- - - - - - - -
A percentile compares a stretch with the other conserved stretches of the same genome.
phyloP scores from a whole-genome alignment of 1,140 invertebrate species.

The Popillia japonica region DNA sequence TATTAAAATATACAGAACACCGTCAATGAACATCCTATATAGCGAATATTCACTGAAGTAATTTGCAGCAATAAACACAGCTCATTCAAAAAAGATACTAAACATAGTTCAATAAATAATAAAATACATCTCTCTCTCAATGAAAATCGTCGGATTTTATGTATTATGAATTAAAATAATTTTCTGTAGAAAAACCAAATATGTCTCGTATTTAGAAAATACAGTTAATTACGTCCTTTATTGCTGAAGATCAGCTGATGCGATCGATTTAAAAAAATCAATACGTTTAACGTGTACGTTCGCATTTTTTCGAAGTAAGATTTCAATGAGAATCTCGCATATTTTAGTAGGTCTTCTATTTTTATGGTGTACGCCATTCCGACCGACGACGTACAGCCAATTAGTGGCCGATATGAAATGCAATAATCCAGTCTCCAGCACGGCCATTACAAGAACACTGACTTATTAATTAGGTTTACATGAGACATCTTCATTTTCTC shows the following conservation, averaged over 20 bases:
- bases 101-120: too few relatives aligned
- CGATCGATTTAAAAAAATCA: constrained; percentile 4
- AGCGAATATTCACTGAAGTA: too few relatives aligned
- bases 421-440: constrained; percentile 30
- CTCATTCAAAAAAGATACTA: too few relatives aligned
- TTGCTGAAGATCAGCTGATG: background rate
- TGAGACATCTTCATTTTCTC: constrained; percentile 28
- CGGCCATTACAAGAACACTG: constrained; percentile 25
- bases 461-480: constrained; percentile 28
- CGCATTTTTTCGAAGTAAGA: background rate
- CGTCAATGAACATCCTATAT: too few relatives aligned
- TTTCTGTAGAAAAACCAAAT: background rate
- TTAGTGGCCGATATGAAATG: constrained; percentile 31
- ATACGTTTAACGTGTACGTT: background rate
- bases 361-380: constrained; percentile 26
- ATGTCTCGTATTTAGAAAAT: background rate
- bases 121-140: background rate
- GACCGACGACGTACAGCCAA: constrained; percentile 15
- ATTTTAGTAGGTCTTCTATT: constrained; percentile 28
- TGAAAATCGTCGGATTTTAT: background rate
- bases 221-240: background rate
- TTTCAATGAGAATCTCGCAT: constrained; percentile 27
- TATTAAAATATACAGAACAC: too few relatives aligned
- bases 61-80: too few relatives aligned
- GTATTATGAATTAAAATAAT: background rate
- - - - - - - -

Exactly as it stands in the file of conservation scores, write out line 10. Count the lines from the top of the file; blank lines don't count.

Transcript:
- TGAGACATCTTCATTTTCTC: constrained; percentile 28